How to Prepare for a Marketing Interview If You’ve Been Recruited as a Passive Candidate

Marketing Interview

When you’re actively looking for professional opportunities, you’re typically in full job-hunt mode. You’ve been updating your resume and LinkedIn profile, completing applications, engaging your references. You’re fully in the mindset of searching for work and explaining your marketing experience and capabilities. When the time comes to represent yourself in an application or interview, you’re mentally prepared.

But if you haven’t been looking for a career move, then you’ve had other priorities top-of-mind: work, family, hobbies. So when great opportunities for marketing careers land suddenly in your lap, perhaps through a referral in your network or a contact from an executive marketing recruiter, you’ll often find yourself practically and mentally unprepared for an interview that could be just days away.

In marketing, it’s not always the most qualified person that wins the interview and thus the job, but the most prepared. Walking into an interview with the right preparation under your belt will be all the difference between a dynamic move for your career and a missed opportunity, and it becomes more and more important the more senior the position you’re working toward.

If you’ve been recently approached with an excellent marketing job opening, it’s time to buckle down and get ready. Here’s how to get started:

The Rundown: How to Prepare for an In-Person Interview

Adjusting Your Mindset

If you’re a high-performing, hard working marketer, you probably have a certain attitude and focus that makes you consistently effective on a day-to-day basis. You’re constantly honed in on the work in front of you, on what you need to do next to drive success for your company or client.

You could easily complete a dozen meaningful things related to your job in a given day–but if you’re like most people, you’ll largely forget them by the time you get home from work. At that point, you’re already looking ahead to what’s next.

This is nearly the opposite of what’s required for an effective interview, and it’s a large part of why changing gears into interview prep mode is such a challenge for so many top marketers. Instead of rapidly moving on from one task to the next and anticipating the challenges ahead, you need to slow down, carefully consider everything you do (even the small stuff), and remember all those things you usually forget during your commute home.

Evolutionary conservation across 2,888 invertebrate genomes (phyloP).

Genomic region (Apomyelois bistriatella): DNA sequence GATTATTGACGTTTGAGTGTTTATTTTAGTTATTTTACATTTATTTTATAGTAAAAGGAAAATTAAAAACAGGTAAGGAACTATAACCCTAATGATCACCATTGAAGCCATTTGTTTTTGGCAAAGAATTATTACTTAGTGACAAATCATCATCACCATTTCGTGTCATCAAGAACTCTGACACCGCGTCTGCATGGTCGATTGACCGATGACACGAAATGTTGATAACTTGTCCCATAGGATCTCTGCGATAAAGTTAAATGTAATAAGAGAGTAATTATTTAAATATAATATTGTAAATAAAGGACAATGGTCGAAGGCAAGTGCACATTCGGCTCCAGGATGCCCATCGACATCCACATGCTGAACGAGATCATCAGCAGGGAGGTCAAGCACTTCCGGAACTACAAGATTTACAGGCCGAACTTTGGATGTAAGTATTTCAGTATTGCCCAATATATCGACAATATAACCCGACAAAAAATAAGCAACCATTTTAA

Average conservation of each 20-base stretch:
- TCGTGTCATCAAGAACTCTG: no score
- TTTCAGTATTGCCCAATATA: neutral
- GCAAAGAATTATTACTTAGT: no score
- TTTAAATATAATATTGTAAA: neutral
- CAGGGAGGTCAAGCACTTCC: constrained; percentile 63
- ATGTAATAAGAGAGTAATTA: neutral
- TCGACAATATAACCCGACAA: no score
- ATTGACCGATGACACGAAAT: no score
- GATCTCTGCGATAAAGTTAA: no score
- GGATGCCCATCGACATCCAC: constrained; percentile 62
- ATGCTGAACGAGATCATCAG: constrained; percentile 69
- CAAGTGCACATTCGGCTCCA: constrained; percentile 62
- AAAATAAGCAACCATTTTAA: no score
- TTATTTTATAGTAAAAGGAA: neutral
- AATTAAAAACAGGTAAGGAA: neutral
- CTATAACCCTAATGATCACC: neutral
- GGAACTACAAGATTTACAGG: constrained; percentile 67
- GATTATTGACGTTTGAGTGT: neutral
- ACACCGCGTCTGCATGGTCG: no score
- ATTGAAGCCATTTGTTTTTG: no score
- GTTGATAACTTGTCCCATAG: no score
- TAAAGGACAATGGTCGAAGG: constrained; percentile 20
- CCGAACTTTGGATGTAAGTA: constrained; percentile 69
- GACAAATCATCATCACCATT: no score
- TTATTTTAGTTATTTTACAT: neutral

Taking Time: the 4 – 1 – 1 Rule

Most great marketers have a lot of forward momentum and drive, and it’s difficult to reorient that energy and shift momentum to a more methodical perspective. It takes a lot of thought–and a LOT of time.

How much? As a general rule of thumb, we recommend that senior marketers in a marketing executive search spend four hours looking at their professional background and one additional hour researching the company you’re interviewing with for every hour of interviews you’ve got scheduled.

For example, if you have an 90-minute initial phone interview with the hiring manager for the position, expect to spend 6 hours examining your professional history and personal achievements plus 1.5 hours learning more about the company and its marketing. And if you’re called in for three follow-up interviews with various stakeholders at that organization and each will last about an hour, then plan for an additional 12 hours of introspective research and evaluation with three hours of research into the company.

It’s no small investment. But it’s one that will pay off.

Researching the Company